The fact Manafort withheld cooperation from prosecutors, and then received a pardon from Trump, may have been sufficient to insulate either man from legal consequences. But the pattern of facts creates an overwhelming presumption of guilt. Manafort possesses the legal right to withhold cooperation from prosecutors, and Trump possesses the constitutional right to reward him for doing so with a pardon. But neither man is owed the suspension of disbelief required to consider them innocent. They have surrendered every opportunity to dispel the cloud of suspicion created by their corrupt acts.
Trump has benefited all along from the appropriately high standard of proof required to sustain a conviction in a court of law. His supporters have transmuted this standard to the court of public opinion, treating Mueller’s failure to establish a criminal conspiracy with Moscow as proof of “no collusion.” Yet those of us acting outside the legal system are not actually bound to respect a presumption of innocence. Very few people actually treat O.J. Simpson as innocent of murder, despite his not-guilty verdict in the famous 1995 trial.
The only suspense surrounding Trump’s pardon was the theatrics he would use to disguise it. He has decided, also somewhat predictably, to cover his corrupt pardons for his co-conspirators with a spray-fire of unrelated pardons, as if Trump has been seized with charity and wishes to empty the federal prison system before Christmas so that a spirit of forgiveness can spread throughout the land.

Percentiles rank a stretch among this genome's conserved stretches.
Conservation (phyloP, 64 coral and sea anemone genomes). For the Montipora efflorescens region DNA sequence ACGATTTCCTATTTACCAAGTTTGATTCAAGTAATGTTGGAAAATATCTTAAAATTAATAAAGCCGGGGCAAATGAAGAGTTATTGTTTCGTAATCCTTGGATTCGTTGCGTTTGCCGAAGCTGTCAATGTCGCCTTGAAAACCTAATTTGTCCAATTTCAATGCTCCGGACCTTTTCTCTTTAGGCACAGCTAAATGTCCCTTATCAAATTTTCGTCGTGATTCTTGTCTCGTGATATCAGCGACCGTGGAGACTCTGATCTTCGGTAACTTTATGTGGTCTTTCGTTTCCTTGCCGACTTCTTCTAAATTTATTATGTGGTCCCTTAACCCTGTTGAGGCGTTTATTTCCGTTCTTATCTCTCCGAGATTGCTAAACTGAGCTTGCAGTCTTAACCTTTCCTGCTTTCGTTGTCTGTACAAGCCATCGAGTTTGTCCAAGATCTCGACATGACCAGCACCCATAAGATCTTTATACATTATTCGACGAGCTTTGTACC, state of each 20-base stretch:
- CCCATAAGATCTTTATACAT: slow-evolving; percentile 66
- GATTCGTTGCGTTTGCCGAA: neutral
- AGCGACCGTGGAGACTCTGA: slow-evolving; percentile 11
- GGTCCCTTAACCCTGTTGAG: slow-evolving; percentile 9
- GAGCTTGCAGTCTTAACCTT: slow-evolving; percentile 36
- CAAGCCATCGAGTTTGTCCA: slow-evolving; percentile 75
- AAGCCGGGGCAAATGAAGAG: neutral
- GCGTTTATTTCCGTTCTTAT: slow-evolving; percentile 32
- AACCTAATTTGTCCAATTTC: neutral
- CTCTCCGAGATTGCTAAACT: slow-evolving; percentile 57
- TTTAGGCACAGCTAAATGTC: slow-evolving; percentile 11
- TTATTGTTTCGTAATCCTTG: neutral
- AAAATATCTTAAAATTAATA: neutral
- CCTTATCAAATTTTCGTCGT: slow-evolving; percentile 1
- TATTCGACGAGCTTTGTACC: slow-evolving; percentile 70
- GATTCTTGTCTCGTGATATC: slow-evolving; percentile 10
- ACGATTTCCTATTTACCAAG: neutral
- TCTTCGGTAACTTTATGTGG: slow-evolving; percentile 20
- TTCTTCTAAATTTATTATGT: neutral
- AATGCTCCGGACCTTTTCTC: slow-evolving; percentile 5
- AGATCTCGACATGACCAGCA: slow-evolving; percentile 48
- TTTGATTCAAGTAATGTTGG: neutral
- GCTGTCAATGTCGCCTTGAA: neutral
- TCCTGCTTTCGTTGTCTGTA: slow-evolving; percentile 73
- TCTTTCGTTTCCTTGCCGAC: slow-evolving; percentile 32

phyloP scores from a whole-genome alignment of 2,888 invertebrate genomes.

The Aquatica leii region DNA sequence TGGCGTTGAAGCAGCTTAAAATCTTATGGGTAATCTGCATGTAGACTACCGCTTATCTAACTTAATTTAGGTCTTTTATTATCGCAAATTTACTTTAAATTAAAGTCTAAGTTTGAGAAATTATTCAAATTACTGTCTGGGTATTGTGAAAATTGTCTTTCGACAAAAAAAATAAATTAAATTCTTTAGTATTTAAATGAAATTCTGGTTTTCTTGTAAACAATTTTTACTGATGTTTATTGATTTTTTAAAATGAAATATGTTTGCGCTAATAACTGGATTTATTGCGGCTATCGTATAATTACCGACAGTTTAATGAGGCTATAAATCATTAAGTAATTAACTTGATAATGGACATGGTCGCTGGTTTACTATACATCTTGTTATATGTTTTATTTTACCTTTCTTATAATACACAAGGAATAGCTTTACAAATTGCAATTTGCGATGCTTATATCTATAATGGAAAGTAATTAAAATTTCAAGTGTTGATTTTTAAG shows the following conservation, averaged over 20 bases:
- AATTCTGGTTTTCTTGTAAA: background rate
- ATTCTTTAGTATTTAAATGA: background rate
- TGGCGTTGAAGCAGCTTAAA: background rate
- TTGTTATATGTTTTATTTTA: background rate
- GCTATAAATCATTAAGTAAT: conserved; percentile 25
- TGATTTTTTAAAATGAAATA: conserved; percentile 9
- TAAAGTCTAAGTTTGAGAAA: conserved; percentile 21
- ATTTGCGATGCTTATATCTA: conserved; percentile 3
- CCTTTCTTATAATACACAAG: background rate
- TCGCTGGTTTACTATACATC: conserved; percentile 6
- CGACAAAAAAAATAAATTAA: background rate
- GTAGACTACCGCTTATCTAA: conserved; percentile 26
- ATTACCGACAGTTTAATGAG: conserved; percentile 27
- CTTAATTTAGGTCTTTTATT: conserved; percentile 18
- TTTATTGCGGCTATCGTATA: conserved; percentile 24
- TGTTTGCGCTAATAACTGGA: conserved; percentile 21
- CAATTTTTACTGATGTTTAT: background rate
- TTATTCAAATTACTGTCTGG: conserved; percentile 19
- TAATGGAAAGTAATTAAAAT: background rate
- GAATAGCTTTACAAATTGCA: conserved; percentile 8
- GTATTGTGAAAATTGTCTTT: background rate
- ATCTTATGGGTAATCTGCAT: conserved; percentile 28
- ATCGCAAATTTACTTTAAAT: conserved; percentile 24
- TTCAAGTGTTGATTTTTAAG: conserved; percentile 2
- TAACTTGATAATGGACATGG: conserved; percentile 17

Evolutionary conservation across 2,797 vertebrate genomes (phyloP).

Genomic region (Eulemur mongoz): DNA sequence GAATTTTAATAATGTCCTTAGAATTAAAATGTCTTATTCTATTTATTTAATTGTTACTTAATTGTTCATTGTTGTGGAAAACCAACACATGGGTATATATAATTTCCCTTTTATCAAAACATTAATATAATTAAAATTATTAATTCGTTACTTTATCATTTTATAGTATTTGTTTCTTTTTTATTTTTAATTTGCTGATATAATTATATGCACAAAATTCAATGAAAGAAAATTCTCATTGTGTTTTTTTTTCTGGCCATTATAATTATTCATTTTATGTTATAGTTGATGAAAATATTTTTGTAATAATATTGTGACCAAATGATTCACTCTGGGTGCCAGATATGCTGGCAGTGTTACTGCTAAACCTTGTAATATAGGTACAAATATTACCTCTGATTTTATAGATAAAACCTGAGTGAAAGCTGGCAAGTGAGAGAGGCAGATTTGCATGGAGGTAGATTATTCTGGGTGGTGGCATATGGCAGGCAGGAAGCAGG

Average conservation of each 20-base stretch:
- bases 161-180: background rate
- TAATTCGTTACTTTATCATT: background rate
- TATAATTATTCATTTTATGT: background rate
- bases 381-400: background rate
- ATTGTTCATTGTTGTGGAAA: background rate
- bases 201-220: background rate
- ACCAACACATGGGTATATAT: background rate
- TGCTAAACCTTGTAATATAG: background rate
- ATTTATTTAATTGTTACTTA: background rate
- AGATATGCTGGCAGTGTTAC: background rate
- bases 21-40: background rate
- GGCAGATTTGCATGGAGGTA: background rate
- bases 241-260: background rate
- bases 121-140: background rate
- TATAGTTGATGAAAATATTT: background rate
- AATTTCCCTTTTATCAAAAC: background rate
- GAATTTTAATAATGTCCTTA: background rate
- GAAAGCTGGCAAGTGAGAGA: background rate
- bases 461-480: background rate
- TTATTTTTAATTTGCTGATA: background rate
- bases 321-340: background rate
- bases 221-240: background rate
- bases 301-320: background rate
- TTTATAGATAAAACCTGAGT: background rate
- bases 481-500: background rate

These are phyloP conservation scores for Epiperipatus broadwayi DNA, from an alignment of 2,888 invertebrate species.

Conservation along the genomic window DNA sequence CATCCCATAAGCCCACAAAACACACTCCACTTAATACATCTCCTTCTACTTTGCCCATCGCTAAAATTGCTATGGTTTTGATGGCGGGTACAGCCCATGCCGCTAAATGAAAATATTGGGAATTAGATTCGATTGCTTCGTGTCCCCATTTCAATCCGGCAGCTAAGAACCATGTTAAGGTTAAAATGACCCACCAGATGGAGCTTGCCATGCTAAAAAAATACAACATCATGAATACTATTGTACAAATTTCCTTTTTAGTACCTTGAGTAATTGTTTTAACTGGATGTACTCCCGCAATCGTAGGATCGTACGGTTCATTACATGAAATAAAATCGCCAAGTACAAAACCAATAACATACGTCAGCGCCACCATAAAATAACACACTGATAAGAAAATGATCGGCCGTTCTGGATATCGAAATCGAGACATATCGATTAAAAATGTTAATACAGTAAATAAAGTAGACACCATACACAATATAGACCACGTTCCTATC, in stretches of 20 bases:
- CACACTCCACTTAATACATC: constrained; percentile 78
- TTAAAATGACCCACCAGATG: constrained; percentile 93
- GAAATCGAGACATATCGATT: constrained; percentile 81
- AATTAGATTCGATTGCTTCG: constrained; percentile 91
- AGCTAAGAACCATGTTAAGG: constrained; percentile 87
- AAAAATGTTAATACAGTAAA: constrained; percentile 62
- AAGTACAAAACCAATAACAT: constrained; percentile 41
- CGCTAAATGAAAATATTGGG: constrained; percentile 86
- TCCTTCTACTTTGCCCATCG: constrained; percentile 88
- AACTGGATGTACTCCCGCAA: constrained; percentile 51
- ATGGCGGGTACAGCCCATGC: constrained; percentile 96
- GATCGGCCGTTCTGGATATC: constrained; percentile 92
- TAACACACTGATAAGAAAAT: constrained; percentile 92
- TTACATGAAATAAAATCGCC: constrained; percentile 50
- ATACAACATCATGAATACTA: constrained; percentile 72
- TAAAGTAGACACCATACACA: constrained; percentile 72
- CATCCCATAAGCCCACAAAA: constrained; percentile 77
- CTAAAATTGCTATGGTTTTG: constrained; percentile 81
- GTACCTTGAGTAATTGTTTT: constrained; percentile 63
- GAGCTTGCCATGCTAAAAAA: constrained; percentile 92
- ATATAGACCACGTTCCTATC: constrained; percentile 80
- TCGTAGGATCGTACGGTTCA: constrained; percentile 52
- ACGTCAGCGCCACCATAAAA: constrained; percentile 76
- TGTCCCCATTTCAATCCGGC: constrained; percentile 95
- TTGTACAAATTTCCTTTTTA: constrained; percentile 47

In reality, the notion that Trump would act out of any principled belief in clemency is too absurd even for his defenders to maintain with a straight face. “Transactional” is the term of art Trump’s admirers generally use to cleanse his chilling sociopathy. With his use of pardons, what is being transacted? Trump is employing his leverage to protect his criminal associates and persuade them to stay loyal.
Trump’s end-of-term pardon spree has been anticipated literally for years. He has attempted to construct a ruse to cover its utterly corrupt character, issuing mass pardons to various figures, almost like revolutionaries emptying the prisons in order to flood the streets with more escapees than the authorities can round up.